Further, additives or solvents may optionally be added to the resins used for the molding material and coating composition. As the additives there may be used in usually-added amounts those additives used in usual resin molding or resin coating, such as curing agent (such as amine type curing agent, acid anhydride type curing agent, peroxide type curing agent and the like), desiccant (such as cobalt naphthenate, calcium naphthenate and the like), cross-linking agent, photo-initiator (such as the acetophenone type, benzophenone type, Michler's ketone type, benzyl type, benzoin type, thioxanthone type and the like), photo-sensitizer (such as the butylamine type, triethylamine, diethylaminoethylmethacrylate and the like), polymerization inhibitor (such as hydroquinone, benzoquinone and sodium carbamate type compound and the like), dispersant (such as metallic soap, surface active agent and the like), flowability controller (such as metallic soap, bentonite, polymerized oil, sodium alginate, casein, aerosil, organix typeinorganic type fine particles and the like), precipitation preventor (such as lecithin and the like), flame retardant (such as antimony trioxide, phosphate ester, chlorine type and bromine type flame retardant and the like), lubricant or mold releasing agent (such as paraffinic wax, polyethylenic wax, montan wax, fatty acid, fatty acid amide, fatty acid ester, aliphatic alcohol, partial ester of fatty acid and polyhydric alcohol, surface active agent, silicone type compound, fluorine type compound and the like), plasticizer (such as phthalic acid derivative, adipic acid derivative, sebacic acid derivative, trimellitic acid derivative, epoxy derivative, fatty acid derivative, organic phosphoric acid derivative and the like), stabilizer (such as metallic soap, organotin type, phosphite ester type compound and the like), antioxidant (such as naphthylamine type, diphenylamine type, quinoline type, phenol type and phosphite ester type compounds and the like), ultraviolet absorber (such as salicylic acid derivative, benzophenone type, benzotriazole type and hindered amine type compounds and the like), reinforcing agent (such as glass fiber, carbon fiber, ceramic fiber or whisker and the like) and coloring agent (such as inorganic pigment, organic pigment, dyestuff and the like).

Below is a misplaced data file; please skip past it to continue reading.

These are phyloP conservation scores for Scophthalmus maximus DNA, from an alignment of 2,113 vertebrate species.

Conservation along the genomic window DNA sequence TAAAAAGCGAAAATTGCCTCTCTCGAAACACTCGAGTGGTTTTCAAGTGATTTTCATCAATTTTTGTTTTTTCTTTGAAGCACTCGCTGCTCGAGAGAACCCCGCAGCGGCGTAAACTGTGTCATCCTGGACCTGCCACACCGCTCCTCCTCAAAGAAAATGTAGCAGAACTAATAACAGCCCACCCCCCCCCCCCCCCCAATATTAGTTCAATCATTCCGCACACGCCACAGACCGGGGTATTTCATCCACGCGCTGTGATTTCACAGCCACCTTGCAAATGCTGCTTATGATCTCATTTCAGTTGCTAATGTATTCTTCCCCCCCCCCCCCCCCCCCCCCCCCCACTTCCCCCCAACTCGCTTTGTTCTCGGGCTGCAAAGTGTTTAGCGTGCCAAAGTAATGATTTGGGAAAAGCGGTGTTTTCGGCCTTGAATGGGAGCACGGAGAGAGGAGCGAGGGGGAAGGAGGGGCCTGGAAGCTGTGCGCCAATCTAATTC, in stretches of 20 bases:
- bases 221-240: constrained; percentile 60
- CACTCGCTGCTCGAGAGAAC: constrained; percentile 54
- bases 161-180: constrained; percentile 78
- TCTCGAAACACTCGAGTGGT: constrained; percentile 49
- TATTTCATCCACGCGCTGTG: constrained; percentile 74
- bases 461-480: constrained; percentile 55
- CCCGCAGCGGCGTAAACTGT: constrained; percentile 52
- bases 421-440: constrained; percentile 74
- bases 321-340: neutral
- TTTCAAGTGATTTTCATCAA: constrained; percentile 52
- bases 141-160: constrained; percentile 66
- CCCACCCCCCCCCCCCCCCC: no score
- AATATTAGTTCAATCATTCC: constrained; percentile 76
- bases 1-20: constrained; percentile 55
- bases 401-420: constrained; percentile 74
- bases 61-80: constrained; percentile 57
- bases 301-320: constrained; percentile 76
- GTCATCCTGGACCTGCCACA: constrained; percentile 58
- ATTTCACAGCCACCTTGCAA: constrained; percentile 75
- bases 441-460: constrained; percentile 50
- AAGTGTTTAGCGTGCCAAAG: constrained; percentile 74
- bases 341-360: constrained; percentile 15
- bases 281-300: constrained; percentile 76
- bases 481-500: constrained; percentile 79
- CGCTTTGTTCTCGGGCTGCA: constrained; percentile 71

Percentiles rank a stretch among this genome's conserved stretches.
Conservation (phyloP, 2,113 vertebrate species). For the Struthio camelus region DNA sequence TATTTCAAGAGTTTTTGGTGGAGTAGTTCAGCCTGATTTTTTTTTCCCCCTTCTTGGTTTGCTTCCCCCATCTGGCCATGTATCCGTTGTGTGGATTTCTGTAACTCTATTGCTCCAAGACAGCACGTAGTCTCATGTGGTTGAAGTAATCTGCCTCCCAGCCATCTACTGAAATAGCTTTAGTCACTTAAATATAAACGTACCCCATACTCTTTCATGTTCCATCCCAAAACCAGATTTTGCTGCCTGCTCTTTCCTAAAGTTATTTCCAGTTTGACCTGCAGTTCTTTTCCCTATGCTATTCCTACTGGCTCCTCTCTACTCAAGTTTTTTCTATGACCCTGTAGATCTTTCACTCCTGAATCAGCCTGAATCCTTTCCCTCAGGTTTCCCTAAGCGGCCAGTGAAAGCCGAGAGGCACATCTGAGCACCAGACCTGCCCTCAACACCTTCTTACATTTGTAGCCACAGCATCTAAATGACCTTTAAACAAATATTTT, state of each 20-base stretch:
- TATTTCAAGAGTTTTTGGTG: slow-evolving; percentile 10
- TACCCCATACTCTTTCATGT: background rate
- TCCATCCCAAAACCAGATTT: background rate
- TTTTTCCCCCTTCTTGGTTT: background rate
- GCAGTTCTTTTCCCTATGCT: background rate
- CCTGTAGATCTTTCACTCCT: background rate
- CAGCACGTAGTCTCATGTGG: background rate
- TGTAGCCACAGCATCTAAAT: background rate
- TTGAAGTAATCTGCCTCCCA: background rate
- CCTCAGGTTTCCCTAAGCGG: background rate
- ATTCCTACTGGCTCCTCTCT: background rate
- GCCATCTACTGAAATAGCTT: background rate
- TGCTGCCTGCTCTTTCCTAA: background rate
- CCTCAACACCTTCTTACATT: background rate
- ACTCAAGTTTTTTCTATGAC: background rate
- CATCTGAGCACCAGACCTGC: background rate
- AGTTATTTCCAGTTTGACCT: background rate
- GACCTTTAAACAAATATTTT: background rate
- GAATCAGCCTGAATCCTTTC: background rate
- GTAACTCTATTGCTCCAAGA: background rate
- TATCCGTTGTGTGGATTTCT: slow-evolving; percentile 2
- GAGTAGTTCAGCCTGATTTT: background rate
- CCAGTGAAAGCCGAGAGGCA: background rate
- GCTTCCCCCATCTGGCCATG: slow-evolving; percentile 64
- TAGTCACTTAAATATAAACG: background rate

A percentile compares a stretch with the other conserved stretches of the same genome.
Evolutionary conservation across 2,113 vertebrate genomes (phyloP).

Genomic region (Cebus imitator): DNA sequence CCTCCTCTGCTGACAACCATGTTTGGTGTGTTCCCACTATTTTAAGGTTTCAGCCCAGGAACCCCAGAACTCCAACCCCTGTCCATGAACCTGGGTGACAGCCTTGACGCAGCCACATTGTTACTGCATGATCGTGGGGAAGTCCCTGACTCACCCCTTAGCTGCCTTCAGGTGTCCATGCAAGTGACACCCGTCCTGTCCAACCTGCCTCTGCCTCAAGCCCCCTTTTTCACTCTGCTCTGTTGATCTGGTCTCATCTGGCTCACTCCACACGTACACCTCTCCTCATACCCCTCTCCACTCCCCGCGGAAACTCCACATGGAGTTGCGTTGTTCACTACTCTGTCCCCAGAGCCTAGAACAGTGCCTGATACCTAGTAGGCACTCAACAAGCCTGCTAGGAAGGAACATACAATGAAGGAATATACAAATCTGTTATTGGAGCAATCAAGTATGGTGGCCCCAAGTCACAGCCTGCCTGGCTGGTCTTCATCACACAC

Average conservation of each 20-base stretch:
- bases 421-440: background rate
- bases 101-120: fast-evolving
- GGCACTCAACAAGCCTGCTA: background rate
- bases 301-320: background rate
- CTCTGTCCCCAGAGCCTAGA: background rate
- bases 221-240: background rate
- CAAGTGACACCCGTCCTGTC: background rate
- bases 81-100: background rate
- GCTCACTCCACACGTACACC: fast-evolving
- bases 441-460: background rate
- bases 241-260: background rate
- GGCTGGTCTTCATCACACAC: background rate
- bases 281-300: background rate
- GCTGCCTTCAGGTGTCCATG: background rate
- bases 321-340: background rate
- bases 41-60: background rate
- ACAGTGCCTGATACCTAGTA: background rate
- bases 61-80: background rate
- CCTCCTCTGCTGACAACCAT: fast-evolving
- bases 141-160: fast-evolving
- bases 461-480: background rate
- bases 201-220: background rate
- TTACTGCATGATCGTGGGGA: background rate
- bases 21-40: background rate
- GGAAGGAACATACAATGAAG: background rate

In order to obtain a composition comprising a non-black inorganic lead compound and a resin and optionally at least one compound selected from inorganic boric acid compounds, inorganic phosphoric acid compounds and inorganic silicic acid compounds, additives, solvents and the like, it is sufficient to mix them in an optional manner. In the case, however, of using 2 or more inorganic lead compounds and in the case of joint use of at least one compound selected from inorganic boric acid compounds, inorganic phosphoric acid compounds and inorganic silicic acid compounds, they should preferably be used as a mixture obtained by uniformly premixing them. Such a mixture can readily be prepared by mechanical mixing methods using a ball mill, vibration mill, attriter, roll mill, high speed mixer and the like or by chemical or physical mixing methods, such as coprecipitation method, microcapsulation method, chemical vapor deposition method, physical vapor deposition method and the like.